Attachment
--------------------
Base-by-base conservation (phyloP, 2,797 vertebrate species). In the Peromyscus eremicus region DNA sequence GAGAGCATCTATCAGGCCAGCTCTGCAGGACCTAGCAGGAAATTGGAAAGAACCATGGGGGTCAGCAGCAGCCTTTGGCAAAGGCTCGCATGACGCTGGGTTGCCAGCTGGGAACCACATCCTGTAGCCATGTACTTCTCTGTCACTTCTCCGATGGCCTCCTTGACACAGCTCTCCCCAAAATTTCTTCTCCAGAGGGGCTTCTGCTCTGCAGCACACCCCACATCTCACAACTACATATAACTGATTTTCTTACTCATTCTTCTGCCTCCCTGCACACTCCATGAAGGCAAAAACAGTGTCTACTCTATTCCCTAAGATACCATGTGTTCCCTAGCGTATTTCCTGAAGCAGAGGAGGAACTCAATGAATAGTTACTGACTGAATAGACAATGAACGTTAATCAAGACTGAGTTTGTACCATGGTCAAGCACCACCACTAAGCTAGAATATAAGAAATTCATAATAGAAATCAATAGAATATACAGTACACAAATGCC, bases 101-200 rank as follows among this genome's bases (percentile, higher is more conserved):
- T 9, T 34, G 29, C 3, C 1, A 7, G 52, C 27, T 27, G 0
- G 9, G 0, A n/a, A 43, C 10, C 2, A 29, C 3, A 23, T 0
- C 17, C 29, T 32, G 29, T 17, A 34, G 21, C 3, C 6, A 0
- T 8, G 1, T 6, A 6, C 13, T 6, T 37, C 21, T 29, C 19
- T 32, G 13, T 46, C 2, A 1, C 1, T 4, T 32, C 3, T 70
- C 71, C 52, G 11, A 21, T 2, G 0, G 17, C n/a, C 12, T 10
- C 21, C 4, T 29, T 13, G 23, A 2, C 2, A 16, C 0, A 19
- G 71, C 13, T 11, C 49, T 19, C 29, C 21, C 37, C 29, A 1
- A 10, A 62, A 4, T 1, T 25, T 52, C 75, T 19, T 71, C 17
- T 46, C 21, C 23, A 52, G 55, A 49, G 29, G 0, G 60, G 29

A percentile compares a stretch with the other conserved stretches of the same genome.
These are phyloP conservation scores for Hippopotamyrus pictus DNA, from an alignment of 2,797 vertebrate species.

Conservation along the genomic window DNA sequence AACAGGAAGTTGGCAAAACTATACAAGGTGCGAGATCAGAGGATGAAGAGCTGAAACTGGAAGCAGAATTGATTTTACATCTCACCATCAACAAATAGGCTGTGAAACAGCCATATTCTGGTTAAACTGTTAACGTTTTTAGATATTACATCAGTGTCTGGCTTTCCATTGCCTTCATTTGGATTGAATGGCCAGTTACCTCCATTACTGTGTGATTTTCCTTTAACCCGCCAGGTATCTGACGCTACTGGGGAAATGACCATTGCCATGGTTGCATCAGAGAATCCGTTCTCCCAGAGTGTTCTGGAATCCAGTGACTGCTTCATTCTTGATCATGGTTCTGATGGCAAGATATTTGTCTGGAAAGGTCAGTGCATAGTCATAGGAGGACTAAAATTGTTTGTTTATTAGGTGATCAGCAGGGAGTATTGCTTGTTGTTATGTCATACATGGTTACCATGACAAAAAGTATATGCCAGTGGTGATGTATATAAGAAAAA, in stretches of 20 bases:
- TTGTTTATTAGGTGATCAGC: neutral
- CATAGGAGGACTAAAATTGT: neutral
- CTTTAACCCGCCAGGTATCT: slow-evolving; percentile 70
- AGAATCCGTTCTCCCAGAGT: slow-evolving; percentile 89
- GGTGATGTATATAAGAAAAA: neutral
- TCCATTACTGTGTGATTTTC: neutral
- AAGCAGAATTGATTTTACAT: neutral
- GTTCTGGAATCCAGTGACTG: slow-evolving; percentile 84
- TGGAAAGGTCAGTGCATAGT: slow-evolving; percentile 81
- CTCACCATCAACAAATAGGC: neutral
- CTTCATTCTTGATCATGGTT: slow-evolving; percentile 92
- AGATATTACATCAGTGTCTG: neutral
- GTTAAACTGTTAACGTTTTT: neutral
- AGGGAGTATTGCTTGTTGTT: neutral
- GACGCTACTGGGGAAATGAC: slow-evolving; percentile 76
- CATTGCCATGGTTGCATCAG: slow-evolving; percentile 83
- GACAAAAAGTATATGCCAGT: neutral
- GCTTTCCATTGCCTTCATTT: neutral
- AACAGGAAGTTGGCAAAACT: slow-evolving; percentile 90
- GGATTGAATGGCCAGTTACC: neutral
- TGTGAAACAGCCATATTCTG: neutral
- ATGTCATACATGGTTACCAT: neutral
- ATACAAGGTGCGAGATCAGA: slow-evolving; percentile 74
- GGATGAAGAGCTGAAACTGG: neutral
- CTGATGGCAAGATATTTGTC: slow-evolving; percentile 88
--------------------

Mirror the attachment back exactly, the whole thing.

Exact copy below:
Base-by-base conservation (phyloP, 2,797 vertebrate species). In the Peromyscus eremicus region DNA sequence GAGAGCATCTATCAGGCCAGCTCTGCAGGACCTAGCAGGAAATTGGAAAGAACCATGGGGGTCAGCAGCAGCCTTTGGCAAAGGCTCGCATGACGCTGGGTTGCCAGCTGGGAACCACATCCTGTAGCCATGTACTTCTCTGTCACTTCTCCGATGGCCTCCTTGACACAGCTCTCCCCAAAATTTCTTCTCCAGAGGGGCTTCTGCTCTGCAGCACACCCCACATCTCACAACTACATATAACTGATTTTCTTACTCATTCTTCTGCCTCCCTGCACACTCCATGAAGGCAAAAACAGTGTCTACTCTATTCCCTAAGATACCATGTGTTCCCTAGCGTATTTCCTGAAGCAGAGGAGGAACTCAATGAATAGTTACTGACTGAATAGACAATGAACGTTAATCAAGACTGAGTTTGTACCATGGTCAAGCACCACCACTAAGCTAGAATATAAGAAATTCATAATAGAAATCAATAGAATATACAGTACACAAATGCC, bases 101-200 rank as follows among this genome's bases (percentile, higher is more conserved):
- T 9, T 34, G 29, C 3, C 1, A 7, G 52, C 27, T 27, G 0
- G 9, G 0, A n/a, A 43, C 10, C 2, A 29, C 3, A 23, T 0
- C 17, C 29, T 32, G 29, T 17, A 34, G 21, C 3, C 6, A 0
- T 8, G 1, T 6, A 6, C 13, T 6, T 37, C 21, T 29, C 19
- T 32, G 13, T 46, C 2, A 1, C 1, T 4, T 32, C 3, T 70
- C 71, C 52, G 11, A 21, T 2, G 0, G 17, C n/a, C 12, T 10
- C 21, C 4, T 29, T 13, G 23, A 2, C 2, A 16, C 0, A 19
- G 71, C 13, T 11, C 49, T 19, C 29, C 21, C 37, C 29, A 1
- A 10, A 62, A 4, T 1, T 25, T 52, C 75, T 19, T 71, C 17
- T 46, C 21, C 23, A 52, G 55, A 49, G 29, G 0, G 60, G 29

A percentile compares a stretch with the other conserved stretches of the same genome.
These are phyloP conservation scores for Hippopotamyrus pictus DNA, from an alignment of 2,797 vertebrate species.

Conservation along the genomic window DNA sequence AACAGGAAGTTGGCAAAACTATACAAGGTGCGAGATCAGAGGATGAAGAGCTGAAACTGGAAGCAGAATTGATTTTACATCTCACCATCAACAAATAGGCTGTGAAACAGCCATATTCTGGTTAAACTGTTAACGTTTTTAGATATTACATCAGTGTCTGGCTTTCCATTGCCTTCATTTGGATTGAATGGCCAGTTACCTCCATTACTGTGTGATTTTCCTTTAACCCGCCAGGTATCTGACGCTACTGGGGAAATGACCATTGCCATGGTTGCATCAGAGAATCCGTTCTCCCAGAGTGTTCTGGAATCCAGTGACTGCTTCATTCTTGATCATGGTTCTGATGGCAAGATATTTGTCTGGAAAGGTCAGTGCATAGTCATAGGAGGACTAAAATTGTTTGTTTATTAGGTGATCAGCAGGGAGTATTGCTTGTTGTTATGTCATACATGGTTACCATGACAAAAAGTATATGCCAGTGGTGATGTATATAAGAAAAA, in stretches of 20 bases:
- TTGTTTATTAGGTGATCAGC: neutral
- CATAGGAGGACTAAAATTGT: neutral
- CTTTAACCCGCCAGGTATCT: slow-evolving; percentile 70
- AGAATCCGTTCTCCCAGAGT: slow-evolving; percentile 89
- GGTGATGTATATAAGAAAAA: neutral
- TCCATTACTGTGTGATTTTC: neutral
- AAGCAGAATTGATTTTACAT: neutral
- GTTCTGGAATCCAGTGACTG: slow-evolving; percentile 84
- TGGAAAGGTCAGTGCATAGT: slow-evolving; percentile 81
- CTCACCATCAACAAATAGGC: neutral
- CTTCATTCTTGATCATGGTT: slow-evolving; percentile 92
- AGATATTACATCAGTGTCTG: neutral
- GTTAAACTGTTAACGTTTTT: neutral
- AGGGAGTATTGCTTGTTGTT: neutral
- GACGCTACTGGGGAAATGAC: slow-evolving; percentile 76
- CATTGCCATGGTTGCATCAG: slow-evolving; percentile 83
- GACAAAAAGTATATGCCAGT: neutral
- GCTTTCCATTGCCTTCATTT: neutral
- AACAGGAAGTTGGCAAAACT: slow-evolving; percentile 90
- GGATTGAATGGCCAGTTACC: neutral
- TGTGAAACAGCCATATTCTG: neutral
- ATGTCATACATGGTTACCAT: neutral
- ATACAAGGTGCGAGATCAGA: slow-evolving; percentile 74
- GGATGAAGAGCTGAAACTGG: neutral
- CTGATGGCAAGATATTTGTC: slow-evolving; percentile 88